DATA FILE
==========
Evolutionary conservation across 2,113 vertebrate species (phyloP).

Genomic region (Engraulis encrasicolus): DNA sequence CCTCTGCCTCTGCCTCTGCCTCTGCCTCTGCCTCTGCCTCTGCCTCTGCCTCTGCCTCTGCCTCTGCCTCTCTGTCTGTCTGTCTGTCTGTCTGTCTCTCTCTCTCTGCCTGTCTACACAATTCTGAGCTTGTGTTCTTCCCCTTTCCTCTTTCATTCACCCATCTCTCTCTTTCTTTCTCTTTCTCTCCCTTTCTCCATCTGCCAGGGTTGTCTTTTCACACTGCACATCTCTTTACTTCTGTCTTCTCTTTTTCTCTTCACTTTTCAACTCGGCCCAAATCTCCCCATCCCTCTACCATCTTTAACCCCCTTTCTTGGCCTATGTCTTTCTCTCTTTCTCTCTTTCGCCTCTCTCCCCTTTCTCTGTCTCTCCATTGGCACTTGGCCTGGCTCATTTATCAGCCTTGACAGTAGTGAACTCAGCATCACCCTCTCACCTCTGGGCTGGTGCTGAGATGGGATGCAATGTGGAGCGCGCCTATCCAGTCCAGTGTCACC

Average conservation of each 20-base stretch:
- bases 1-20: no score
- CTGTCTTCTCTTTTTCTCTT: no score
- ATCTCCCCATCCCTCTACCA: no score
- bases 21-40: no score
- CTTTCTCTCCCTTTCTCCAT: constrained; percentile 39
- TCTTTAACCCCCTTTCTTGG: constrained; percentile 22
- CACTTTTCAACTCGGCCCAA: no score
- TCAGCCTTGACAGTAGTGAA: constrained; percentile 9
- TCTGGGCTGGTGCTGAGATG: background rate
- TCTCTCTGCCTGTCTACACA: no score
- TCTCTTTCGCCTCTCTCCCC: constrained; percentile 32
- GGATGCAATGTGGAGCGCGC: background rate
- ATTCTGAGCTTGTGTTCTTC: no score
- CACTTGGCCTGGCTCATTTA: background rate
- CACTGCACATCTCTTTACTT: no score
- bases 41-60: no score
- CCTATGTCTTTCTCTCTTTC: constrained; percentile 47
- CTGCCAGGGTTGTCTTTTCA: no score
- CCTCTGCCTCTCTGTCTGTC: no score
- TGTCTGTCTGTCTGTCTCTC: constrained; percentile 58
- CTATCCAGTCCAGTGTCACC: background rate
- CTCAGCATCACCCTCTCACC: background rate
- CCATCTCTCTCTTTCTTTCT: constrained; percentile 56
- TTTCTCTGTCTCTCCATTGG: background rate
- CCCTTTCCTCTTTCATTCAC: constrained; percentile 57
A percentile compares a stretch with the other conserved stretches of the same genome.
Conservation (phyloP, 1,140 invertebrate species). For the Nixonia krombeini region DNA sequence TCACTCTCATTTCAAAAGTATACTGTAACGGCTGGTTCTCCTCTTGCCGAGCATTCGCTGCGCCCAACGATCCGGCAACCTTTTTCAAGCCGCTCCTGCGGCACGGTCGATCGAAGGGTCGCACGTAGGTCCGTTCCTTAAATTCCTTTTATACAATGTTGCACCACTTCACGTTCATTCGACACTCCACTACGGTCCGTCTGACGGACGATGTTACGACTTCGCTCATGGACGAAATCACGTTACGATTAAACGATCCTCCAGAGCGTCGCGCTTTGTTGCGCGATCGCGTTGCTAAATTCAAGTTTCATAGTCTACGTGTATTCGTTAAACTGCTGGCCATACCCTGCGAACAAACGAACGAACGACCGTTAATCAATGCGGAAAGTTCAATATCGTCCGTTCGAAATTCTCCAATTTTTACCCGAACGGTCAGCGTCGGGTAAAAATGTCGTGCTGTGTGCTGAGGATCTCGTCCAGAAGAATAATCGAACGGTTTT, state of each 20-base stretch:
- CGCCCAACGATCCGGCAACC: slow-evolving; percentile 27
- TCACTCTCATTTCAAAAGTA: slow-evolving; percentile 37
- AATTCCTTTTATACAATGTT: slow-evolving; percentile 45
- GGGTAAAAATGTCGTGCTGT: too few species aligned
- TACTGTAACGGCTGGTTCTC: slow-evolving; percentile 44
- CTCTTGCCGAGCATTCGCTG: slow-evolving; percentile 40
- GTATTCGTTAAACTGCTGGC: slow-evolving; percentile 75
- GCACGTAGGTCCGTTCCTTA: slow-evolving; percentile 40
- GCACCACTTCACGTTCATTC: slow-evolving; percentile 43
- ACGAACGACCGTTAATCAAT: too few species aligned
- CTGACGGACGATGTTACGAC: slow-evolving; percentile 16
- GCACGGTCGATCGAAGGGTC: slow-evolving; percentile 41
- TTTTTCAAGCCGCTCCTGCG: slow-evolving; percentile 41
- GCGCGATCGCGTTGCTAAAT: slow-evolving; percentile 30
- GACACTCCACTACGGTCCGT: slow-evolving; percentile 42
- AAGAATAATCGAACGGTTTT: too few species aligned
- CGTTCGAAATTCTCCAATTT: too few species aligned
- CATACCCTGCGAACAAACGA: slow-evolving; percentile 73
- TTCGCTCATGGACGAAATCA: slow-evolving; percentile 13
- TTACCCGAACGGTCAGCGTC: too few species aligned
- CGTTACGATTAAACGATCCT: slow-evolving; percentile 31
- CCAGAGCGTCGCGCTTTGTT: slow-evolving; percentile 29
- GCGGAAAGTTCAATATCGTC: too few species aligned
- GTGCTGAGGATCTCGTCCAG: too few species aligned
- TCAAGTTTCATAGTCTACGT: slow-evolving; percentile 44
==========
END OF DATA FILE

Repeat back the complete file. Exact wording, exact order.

Evolutionary conservation across 2,113 vertebrate species (phyloP).

Genomic region (Engraulis encrasicolus): DNA sequence CCTCTGCCTCTGCCTCTGCCTCTGCCTCTGCCTCTGCCTCTGCCTCTGCCTCTGCCTCTGCCTCTGCCTCTCTGTCTGTCTGTCTGTCTGTCTGTCTCTCTCTCTCTGCCTGTCTACACAATTCTGAGCTTGTGTTCTTCCCCTTTCCTCTTTCATTCACCCATCTCTCTCTTTCTTTCTCTTTCTCTCCCTTTCTCCATCTGCCAGGGTTGTCTTTTCACACTGCACATCTCTTTACTTCTGTCTTCTCTTTTTCTCTTCACTTTTCAACTCGGCCCAAATCTCCCCATCCCTCTACCATCTTTAACCCCCTTTCTTGGCCTATGTCTTTCTCTCTTTCTCTCTTTCGCCTCTCTCCCCTTTCTCTGTCTCTCCATTGGCACTTGGCCTGGCTCATTTATCAGCCTTGACAGTAGTGAACTCAGCATCACCCTCTCACCTCTGGGCTGGTGCTGAGATGGGATGCAATGTGGAGCGCGCCTATCCAGTCCAGTGTCACC

Average conservation of each 20-base stretch:
- bases 1-20: no score
- CTGTCTTCTCTTTTTCTCTT: no score
- ATCTCCCCATCCCTCTACCA: no score
- bases 21-40: no score
- CTTTCTCTCCCTTTCTCCAT: constrained; percentile 39
- TCTTTAACCCCCTTTCTTGG: constrained; percentile 22
- CACTTTTCAACTCGGCCCAA: no score
- TCAGCCTTGACAGTAGTGAA: constrained; percentile 9
- TCTGGGCTGGTGCTGAGATG: background rate
- TCTCTCTGCCTGTCTACACA: no score
- TCTCTTTCGCCTCTCTCCCC: constrained; percentile 32
- GGATGCAATGTGGAGCGCGC: background rate
- ATTCTGAGCTTGTGTTCTTC: no score
- CACTTGGCCTGGCTCATTTA: background rate
- CACTGCACATCTCTTTACTT: no score
- bases 41-60: no score
- CCTATGTCTTTCTCTCTTTC: constrained; percentile 47
- CTGCCAGGGTTGTCTTTTCA: no score
- CCTCTGCCTCTCTGTCTGTC: no score
- TGTCTGTCTGTCTGTCTCTC: constrained; percentile 58
- CTATCCAGTCCAGTGTCACC: background rate
- CTCAGCATCACCCTCTCACC: background rate
- CCATCTCTCTCTTTCTTTCT: constrained; percentile 56
- TTTCTCTGTCTCTCCATTGG: background rate
- CCCTTTCCTCTTTCATTCAC: constrained; percentile 57
A percentile compares a stretch with the other conserved stretches of the same genome.
Conservation (phyloP, 1,140 invertebrate species). For the Nixonia krombeini region DNA sequence TCACTCTCATTTCAAAAGTATACTGTAACGGCTGGTTCTCCTCTTGCCGAGCATTCGCTGCGCCCAACGATCCGGCAACCTTTTTCAAGCCGCTCCTGCGGCACGGTCGATCGAAGGGTCGCACGTAGGTCCGTTCCTTAAATTCCTTTTATACAATGTTGCACCACTTCACGTTCATTCGACACTCCACTACGGTCCGTCTGACGGACGATGTTACGACTTCGCTCATGGACGAAATCACGTTACGATTAAACGATCCTCCAGAGCGTCGCGCTTTGTTGCGCGATCGCGTTGCTAAATTCAAGTTTCATAGTCTACGTGTATTCGTTAAACTGCTGGCCATACCCTGCGAACAAACGAACGAACGACCGTTAATCAATGCGGAAAGTTCAATATCGTCCGTTCGAAATTCTCCAATTTTTACCCGAACGGTCAGCGTCGGGTAAAAATGTCGTGCTGTGTGCTGAGGATCTCGTCCAGAAGAATAATCGAACGGTTTT, state of each 20-base stretch:
- CGCCCAACGATCCGGCAACC: slow-evolving; percentile 27
- TCACTCTCATTTCAAAAGTA: slow-evolving; percentile 37
- AATTCCTTTTATACAATGTT: slow-evolving; percentile 45
- GGGTAAAAATGTCGTGCTGT: too few species aligned
- TACTGTAACGGCTGGTTCTC: slow-evolving; percentile 44
- CTCTTGCCGAGCATTCGCTG: slow-evolving; percentile 40
- GTATTCGTTAAACTGCTGGC: slow-evolving; percentile 75
- GCACGTAGGTCCGTTCCTTA: slow-evolving; percentile 40
- GCACCACTTCACGTTCATTC: slow-evolving; percentile 43
- ACGAACGACCGTTAATCAAT: too few species aligned
- CTGACGGACGATGTTACGAC: slow-evolving; percentile 16
- GCACGGTCGATCGAAGGGTC: slow-evolving; percentile 41
- TTTTTCAAGCCGCTCCTGCG: slow-evolving; percentile 41
- GCGCGATCGCGTTGCTAAAT: slow-evolving; percentile 30
- GACACTCCACTACGGTCCGT: slow-evolving; percentile 42
- AAGAATAATCGAACGGTTTT: too few species aligned
- CGTTCGAAATTCTCCAATTT: too few species aligned
- CATACCCTGCGAACAAACGA: slow-evolving; percentile 73
- TTCGCTCATGGACGAAATCA: slow-evolving; percentile 13
- TTACCCGAACGGTCAGCGTC: too few species aligned
- CGTTACGATTAAACGATCCT: slow-evolving; percentile 31
- CCAGAGCGTCGCGCTTTGTT: slow-evolving; percentile 29
- GCGGAAAGTTCAATATCGTC: too few species aligned
- GTGCTGAGGATCTCGTCCAG: too few species aligned
- TCAAGTTTCATAGTCTACGT: slow-evolving; percentile 44